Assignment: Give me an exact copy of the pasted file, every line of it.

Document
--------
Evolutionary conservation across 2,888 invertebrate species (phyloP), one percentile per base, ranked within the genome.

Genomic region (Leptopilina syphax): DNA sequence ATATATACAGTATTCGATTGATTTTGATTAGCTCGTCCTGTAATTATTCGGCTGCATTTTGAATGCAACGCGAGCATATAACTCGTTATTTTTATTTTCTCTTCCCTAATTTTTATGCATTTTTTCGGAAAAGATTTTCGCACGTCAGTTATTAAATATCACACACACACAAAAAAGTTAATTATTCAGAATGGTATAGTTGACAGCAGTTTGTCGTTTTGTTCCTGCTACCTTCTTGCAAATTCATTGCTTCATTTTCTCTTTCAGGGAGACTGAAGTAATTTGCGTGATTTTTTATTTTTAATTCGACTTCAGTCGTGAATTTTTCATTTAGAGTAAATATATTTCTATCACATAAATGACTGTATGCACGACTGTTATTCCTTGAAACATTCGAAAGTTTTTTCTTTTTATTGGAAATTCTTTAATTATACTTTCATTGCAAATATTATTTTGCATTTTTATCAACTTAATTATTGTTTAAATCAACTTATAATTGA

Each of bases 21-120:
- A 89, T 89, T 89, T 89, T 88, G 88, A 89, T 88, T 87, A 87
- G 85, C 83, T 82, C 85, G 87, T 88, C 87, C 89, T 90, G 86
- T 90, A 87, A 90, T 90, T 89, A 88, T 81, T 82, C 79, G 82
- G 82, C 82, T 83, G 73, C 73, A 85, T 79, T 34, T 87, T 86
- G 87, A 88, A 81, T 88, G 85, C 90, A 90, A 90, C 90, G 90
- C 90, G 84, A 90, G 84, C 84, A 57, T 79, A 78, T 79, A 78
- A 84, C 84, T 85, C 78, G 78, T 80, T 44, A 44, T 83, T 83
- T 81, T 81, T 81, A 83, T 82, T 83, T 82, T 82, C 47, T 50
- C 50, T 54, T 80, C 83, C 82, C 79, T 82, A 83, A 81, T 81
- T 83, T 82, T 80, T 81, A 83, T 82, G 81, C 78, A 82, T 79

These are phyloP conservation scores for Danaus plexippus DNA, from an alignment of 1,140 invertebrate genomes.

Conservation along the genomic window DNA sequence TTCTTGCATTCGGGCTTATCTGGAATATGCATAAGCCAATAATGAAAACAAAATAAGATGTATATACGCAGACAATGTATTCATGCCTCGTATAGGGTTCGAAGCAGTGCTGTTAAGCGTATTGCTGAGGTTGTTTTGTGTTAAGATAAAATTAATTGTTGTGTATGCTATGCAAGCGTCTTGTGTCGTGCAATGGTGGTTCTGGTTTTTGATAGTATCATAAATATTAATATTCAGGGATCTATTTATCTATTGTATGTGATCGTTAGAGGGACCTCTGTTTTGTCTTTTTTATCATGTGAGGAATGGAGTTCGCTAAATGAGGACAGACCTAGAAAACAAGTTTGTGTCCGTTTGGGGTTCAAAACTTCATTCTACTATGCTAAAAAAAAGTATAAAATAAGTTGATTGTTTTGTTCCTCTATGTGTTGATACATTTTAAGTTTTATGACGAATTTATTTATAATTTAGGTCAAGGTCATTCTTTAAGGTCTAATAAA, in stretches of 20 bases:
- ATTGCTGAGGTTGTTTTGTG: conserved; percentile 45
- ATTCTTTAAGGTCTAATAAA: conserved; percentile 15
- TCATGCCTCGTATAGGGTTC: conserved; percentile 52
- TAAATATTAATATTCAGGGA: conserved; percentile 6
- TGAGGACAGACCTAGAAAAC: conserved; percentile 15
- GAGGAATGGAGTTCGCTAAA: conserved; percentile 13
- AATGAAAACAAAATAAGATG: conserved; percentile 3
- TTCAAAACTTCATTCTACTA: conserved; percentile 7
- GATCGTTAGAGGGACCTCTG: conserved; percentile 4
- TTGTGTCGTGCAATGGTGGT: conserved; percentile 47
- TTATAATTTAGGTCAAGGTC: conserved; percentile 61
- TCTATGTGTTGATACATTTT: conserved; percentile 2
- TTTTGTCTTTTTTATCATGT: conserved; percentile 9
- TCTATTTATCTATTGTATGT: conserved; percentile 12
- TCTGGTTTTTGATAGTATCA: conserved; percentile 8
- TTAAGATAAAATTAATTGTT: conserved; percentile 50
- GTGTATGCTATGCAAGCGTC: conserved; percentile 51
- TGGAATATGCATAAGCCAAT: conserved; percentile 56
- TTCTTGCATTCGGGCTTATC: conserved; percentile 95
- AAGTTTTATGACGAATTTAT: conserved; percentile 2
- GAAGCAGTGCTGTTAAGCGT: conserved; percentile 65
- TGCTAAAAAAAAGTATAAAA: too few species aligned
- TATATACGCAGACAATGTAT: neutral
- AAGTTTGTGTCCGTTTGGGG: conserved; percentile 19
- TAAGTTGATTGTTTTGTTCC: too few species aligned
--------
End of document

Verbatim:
Evolutionary conservation across 2,888 invertebrate species (phyloP), one percentile per base, ranked within the genome.

Genomic region (Leptopilina syphax): DNA sequence ATATATACAGTATTCGATTGATTTTGATTAGCTCGTCCTGTAATTATTCGGCTGCATTTTGAATGCAACGCGAGCATATAACTCGTTATTTTTATTTTCTCTTCCCTAATTTTTATGCATTTTTTCGGAAAAGATTTTCGCACGTCAGTTATTAAATATCACACACACACAAAAAAGTTAATTATTCAGAATGGTATAGTTGACAGCAGTTTGTCGTTTTGTTCCTGCTACCTTCTTGCAAATTCATTGCTTCATTTTCTCTTTCAGGGAGACTGAAGTAATTTGCGTGATTTTTTATTTTTAATTCGACTTCAGTCGTGAATTTTTCATTTAGAGTAAATATATTTCTATCACATAAATGACTGTATGCACGACTGTTATTCCTTGAAACATTCGAAAGTTTTTTCTTTTTATTGGAAATTCTTTAATTATACTTTCATTGCAAATATTATTTTGCATTTTTATCAACTTAATTATTGTTTAAATCAACTTATAATTGA

Each of bases 21-120:
- A 89, T 89, T 89, T 89, T 88, G 88, A 89, T 88, T 87, A 87
- G 85, C 83, T 82, C 85, G 87, T 88, C 87, C 89, T 90, G 86
- T 90, A 87, A 90, T 90, T 89, A 88, T 81, T 82, C 79, G 82
- G 82, C 82, T 83, G 73, C 73, A 85, T 79, T 34, T 87, T 86
- G 87, A 88, A 81, T 88, G 85, C 90, A 90, A 90, C 90, G 90
- C 90, G 84, A 90, G 84, C 84, A 57, T 79, A 78, T 79, A 78
- A 84, C 84, T 85, C 78, G 78, T 80, T 44, A 44, T 83, T 83
- T 81, T 81, T 81, A 83, T 82, T 83, T 82, T 82, C 47, T 50
- C 50, T 54, T 80, C 83, C 82, C 79, T 82, A 83, A 81, T 81
- T 83, T 82, T 80, T 81, A 83, T 82, G 81, C 78, A 82, T 79

These are phyloP conservation scores for Danaus plexippus DNA, from an alignment of 1,140 invertebrate genomes.

Conservation along the genomic window DNA sequence TTCTTGCATTCGGGCTTATCTGGAATATGCATAAGCCAATAATGAAAACAAAATAAGATGTATATACGCAGACAATGTATTCATGCCTCGTATAGGGTTCGAAGCAGTGCTGTTAAGCGTATTGCTGAGGTTGTTTTGTGTTAAGATAAAATTAATTGTTGTGTATGCTATGCAAGCGTCTTGTGTCGTGCAATGGTGGTTCTGGTTTTTGATAGTATCATAAATATTAATATTCAGGGATCTATTTATCTATTGTATGTGATCGTTAGAGGGACCTCTGTTTTGTCTTTTTTATCATGTGAGGAATGGAGTTCGCTAAATGAGGACAGACCTAGAAAACAAGTTTGTGTCCGTTTGGGGTTCAAAACTTCATTCTACTATGCTAAAAAAAAGTATAAAATAAGTTGATTGTTTTGTTCCTCTATGTGTTGATACATTTTAAGTTTTATGACGAATTTATTTATAATTTAGGTCAAGGTCATTCTTTAAGGTCTAATAAA, in stretches of 20 bases:
- ATTGCTGAGGTTGTTTTGTG: conserved; percentile 45
- ATTCTTTAAGGTCTAATAAA: conserved; percentile 15
- TCATGCCTCGTATAGGGTTC: conserved; percentile 52
- TAAATATTAATATTCAGGGA: conserved; percentile 6
- TGAGGACAGACCTAGAAAAC: conserved; percentile 15
- GAGGAATGGAGTTCGCTAAA: conserved; percentile 13
- AATGAAAACAAAATAAGATG: conserved; percentile 3
- TTCAAAACTTCATTCTACTA: conserved; percentile 7
- GATCGTTAGAGGGACCTCTG: conserved; percentile 4
- TTGTGTCGTGCAATGGTGGT: conserved; percentile 47
- TTATAATTTAGGTCAAGGTC: conserved; percentile 61
- TCTATGTGTTGATACATTTT: conserved; percentile 2
- TTTTGTCTTTTTTATCATGT: conserved; percentile 9
- TCTATTTATCTATTGTATGT: conserved; percentile 12
- TCTGGTTTTTGATAGTATCA: conserved; percentile 8
- TTAAGATAAAATTAATTGTT: conserved; percentile 50
- GTGTATGCTATGCAAGCGTC: conserved; percentile 51
- TGGAATATGCATAAGCCAAT: conserved; percentile 56
- TTCTTGCATTCGGGCTTATC: conserved; percentile 95
- AAGTTTTATGACGAATTTAT: conserved; percentile 2
- GAAGCAGTGCTGTTAAGCGT: conserved; percentile 65
- TGCTAAAAAAAAGTATAAAA: too few species aligned
- TATATACGCAGACAATGTAT: neutral
- AAGTTTGTGTCCGTTTGGGG: conserved; percentile 19
- TAAGTTGATTGTTTTGTTCC: too few species aligned